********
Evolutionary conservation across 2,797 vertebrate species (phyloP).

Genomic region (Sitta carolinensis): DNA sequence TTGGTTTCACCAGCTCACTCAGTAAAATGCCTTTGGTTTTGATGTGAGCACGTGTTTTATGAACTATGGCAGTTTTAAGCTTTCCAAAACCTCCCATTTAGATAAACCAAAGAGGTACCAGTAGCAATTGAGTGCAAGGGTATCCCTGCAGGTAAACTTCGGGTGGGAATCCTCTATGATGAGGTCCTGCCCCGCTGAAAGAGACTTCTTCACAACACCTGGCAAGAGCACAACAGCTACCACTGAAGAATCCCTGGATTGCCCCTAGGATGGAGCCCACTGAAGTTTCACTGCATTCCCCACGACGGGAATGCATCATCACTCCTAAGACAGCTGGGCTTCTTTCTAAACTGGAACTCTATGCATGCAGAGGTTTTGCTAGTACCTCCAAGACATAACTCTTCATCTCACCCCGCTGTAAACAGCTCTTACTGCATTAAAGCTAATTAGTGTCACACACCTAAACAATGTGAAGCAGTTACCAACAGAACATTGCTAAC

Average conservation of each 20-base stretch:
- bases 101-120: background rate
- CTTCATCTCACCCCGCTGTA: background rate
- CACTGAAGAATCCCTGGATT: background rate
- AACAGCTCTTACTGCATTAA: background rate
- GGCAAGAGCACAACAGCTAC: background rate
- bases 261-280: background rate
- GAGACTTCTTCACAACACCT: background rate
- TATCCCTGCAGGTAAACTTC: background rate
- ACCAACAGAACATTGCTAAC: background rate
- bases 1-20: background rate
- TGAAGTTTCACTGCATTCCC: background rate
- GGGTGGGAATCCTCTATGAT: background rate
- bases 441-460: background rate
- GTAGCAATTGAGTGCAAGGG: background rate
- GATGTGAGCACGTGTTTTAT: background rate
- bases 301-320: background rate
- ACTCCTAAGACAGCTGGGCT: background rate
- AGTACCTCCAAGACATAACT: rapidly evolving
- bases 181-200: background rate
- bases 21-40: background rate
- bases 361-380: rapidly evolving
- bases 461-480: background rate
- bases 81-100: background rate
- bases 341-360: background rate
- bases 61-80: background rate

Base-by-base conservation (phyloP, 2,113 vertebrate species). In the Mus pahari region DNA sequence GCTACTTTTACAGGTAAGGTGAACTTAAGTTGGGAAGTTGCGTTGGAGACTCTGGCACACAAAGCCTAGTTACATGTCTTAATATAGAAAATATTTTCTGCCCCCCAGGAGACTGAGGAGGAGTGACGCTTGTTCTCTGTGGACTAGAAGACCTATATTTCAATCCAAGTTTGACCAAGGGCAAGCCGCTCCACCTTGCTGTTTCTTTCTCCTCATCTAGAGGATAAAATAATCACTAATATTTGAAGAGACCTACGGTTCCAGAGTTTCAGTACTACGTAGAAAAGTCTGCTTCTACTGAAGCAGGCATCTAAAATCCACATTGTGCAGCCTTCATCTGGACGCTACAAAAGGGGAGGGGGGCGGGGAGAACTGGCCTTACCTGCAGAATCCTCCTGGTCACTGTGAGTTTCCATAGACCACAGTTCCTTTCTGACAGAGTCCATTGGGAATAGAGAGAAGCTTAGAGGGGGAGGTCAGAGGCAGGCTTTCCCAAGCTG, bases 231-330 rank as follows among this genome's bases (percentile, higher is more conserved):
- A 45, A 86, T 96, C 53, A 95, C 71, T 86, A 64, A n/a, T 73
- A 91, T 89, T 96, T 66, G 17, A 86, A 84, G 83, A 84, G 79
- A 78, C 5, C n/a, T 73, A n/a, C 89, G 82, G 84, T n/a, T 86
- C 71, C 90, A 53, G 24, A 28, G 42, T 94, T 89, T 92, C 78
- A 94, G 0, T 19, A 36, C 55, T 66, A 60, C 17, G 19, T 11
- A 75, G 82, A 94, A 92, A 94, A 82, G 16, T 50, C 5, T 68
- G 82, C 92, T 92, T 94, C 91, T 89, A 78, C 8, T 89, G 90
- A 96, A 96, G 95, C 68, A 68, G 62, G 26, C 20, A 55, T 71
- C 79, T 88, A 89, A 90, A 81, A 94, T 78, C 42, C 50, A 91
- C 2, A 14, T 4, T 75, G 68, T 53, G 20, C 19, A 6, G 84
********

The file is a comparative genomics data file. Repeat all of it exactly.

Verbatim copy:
Evolutionary conservation across 2,797 vertebrate species (phyloP).

Genomic region (Sitta carolinensis): DNA sequence TTGGTTTCACCAGCTCACTCAGTAAAATGCCTTTGGTTTTGATGTGAGCACGTGTTTTATGAACTATGGCAGTTTTAAGCTTTCCAAAACCTCCCATTTAGATAAACCAAAGAGGTACCAGTAGCAATTGAGTGCAAGGGTATCCCTGCAGGTAAACTTCGGGTGGGAATCCTCTATGATGAGGTCCTGCCCCGCTGAAAGAGACTTCTTCACAACACCTGGCAAGAGCACAACAGCTACCACTGAAGAATCCCTGGATTGCCCCTAGGATGGAGCCCACTGAAGTTTCACTGCATTCCCCACGACGGGAATGCATCATCACTCCTAAGACAGCTGGGCTTCTTTCTAAACTGGAACTCTATGCATGCAGAGGTTTTGCTAGTACCTCCAAGACATAACTCTTCATCTCACCCCGCTGTAAACAGCTCTTACTGCATTAAAGCTAATTAGTGTCACACACCTAAACAATGTGAAGCAGTTACCAACAGAACATTGCTAAC

Average conservation of each 20-base stretch:
- bases 101-120: background rate
- CTTCATCTCACCCCGCTGTA: background rate
- CACTGAAGAATCCCTGGATT: background rate
- AACAGCTCTTACTGCATTAA: background rate
- GGCAAGAGCACAACAGCTAC: background rate
- bases 261-280: background rate
- GAGACTTCTTCACAACACCT: background rate
- TATCCCTGCAGGTAAACTTC: background rate
- ACCAACAGAACATTGCTAAC: background rate
- bases 1-20: background rate
- TGAAGTTTCACTGCATTCCC: background rate
- GGGTGGGAATCCTCTATGAT: background rate
- bases 441-460: background rate
- GTAGCAATTGAGTGCAAGGG: background rate
- GATGTGAGCACGTGTTTTAT: background rate
- bases 301-320: background rate
- ACTCCTAAGACAGCTGGGCT: background rate
- AGTACCTCCAAGACATAACT: rapidly evolving
- bases 181-200: background rate
- bases 21-40: background rate
- bases 361-380: rapidly evolving
- bases 461-480: background rate
- bases 81-100: background rate
- bases 341-360: background rate
- bases 61-80: background rate

Base-by-base conservation (phyloP, 2,113 vertebrate species). In the Mus pahari region DNA sequence GCTACTTTTACAGGTAAGGTGAACTTAAGTTGGGAAGTTGCGTTGGAGACTCTGGCACACAAAGCCTAGTTACATGTCTTAATATAGAAAATATTTTCTGCCCCCCAGGAGACTGAGGAGGAGTGACGCTTGTTCTCTGTGGACTAGAAGACCTATATTTCAATCCAAGTTTGACCAAGGGCAAGCCGCTCCACCTTGCTGTTTCTTTCTCCTCATCTAGAGGATAAAATAATCACTAATATTTGAAGAGACCTACGGTTCCAGAGTTTCAGTACTACGTAGAAAAGTCTGCTTCTACTGAAGCAGGCATCTAAAATCCACATTGTGCAGCCTTCATCTGGACGCTACAAAAGGGGAGGGGGGCGGGGAGAACTGGCCTTACCTGCAGAATCCTCCTGGTCACTGTGAGTTTCCATAGACCACAGTTCCTTTCTGACAGAGTCCATTGGGAATAGAGAGAAGCTTAGAGGGGGAGGTCAGAGGCAGGCTTTCCCAAGCTG, bases 231-330 rank as follows among this genome's bases (percentile, higher is more conserved):
- A 45, A 86, T 96, C 53, A 95, C 71, T 86, A 64, A n/a, T 73
- A 91, T 89, T 96, T 66, G 17, A 86, A 84, G 83, A 84, G 79
- A 78, C 5, C n/a, T 73, A n/a, C 89, G 82, G 84, T n/a, T 86
- C 71, C 90, A 53, G 24, A 28, G 42, T 94, T 89, T 92, C 78
- A 94, G 0, T 19, A 36, C 55, T 66, A 60, C 17, G 19, T 11
- A 75, G 82, A 94, A 92, A 94, A 82, G 16, T 50, C 5, T 68
- G 82, C 92, T 92, T 94, C 91, T 89, A 78, C 8, T 89, G 90
- A 96, A 96, G 95, C 68, A 68, G 62, G 26, C 20, A 55, T 71
- C 79, T 88, A 89, A 90, A 81, A 94, T 78, C 42, C 50, A 91
- C 2, A 14, T 4, T 75, G 68, T 53, G 20, C 19, A 6, G 84